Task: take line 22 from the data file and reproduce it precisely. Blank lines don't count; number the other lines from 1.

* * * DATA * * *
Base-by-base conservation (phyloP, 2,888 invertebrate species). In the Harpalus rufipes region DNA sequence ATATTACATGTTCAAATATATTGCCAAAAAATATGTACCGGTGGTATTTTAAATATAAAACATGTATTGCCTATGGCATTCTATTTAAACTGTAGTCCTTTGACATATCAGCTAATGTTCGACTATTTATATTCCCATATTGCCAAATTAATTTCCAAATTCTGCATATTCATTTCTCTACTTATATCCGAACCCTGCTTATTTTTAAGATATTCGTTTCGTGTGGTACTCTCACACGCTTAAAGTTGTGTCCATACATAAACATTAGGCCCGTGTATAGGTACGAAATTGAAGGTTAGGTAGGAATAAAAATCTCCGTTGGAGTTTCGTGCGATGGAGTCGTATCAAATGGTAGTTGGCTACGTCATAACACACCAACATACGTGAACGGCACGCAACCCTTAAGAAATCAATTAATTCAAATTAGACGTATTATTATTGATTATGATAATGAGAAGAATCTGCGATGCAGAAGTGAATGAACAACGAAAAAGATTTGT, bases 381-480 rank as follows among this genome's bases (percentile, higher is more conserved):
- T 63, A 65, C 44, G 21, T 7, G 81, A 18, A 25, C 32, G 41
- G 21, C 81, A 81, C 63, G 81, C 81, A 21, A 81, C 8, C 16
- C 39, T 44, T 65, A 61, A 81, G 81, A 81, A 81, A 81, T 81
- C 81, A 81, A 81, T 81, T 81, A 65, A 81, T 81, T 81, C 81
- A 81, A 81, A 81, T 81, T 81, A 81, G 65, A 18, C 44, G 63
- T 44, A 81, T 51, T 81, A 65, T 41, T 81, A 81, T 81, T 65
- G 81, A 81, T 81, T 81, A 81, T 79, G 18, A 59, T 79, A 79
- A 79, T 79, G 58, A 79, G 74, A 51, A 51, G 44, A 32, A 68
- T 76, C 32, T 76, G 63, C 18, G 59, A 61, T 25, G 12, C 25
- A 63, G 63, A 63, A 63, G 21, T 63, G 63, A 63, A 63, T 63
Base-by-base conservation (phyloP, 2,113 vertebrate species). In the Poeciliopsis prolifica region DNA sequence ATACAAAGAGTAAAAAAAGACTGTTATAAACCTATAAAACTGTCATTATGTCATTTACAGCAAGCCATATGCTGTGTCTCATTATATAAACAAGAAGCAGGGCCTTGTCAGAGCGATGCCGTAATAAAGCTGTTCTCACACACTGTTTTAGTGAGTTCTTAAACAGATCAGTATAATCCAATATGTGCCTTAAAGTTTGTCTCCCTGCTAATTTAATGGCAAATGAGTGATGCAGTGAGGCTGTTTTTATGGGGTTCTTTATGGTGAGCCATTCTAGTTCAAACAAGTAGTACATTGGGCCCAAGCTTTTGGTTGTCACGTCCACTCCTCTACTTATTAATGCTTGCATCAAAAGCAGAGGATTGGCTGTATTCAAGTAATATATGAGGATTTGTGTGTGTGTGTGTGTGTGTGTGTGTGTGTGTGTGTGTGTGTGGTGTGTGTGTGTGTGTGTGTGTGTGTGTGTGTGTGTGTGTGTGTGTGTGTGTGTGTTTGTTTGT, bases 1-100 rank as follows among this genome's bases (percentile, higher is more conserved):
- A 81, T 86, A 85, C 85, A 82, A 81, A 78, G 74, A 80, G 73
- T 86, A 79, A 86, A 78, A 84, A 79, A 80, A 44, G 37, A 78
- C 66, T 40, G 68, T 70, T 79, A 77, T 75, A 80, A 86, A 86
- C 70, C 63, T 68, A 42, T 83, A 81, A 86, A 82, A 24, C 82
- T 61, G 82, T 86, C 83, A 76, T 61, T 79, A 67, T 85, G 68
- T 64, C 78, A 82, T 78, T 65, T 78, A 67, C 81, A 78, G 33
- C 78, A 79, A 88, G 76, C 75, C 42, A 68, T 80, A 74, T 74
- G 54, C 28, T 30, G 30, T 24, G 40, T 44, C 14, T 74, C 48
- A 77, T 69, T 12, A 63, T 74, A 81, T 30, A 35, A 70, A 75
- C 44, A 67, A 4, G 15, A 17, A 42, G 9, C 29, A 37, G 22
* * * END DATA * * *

- C 44, A 67, A 4, G 15, A 17, A 42, G 9, C 29, A 37, G 22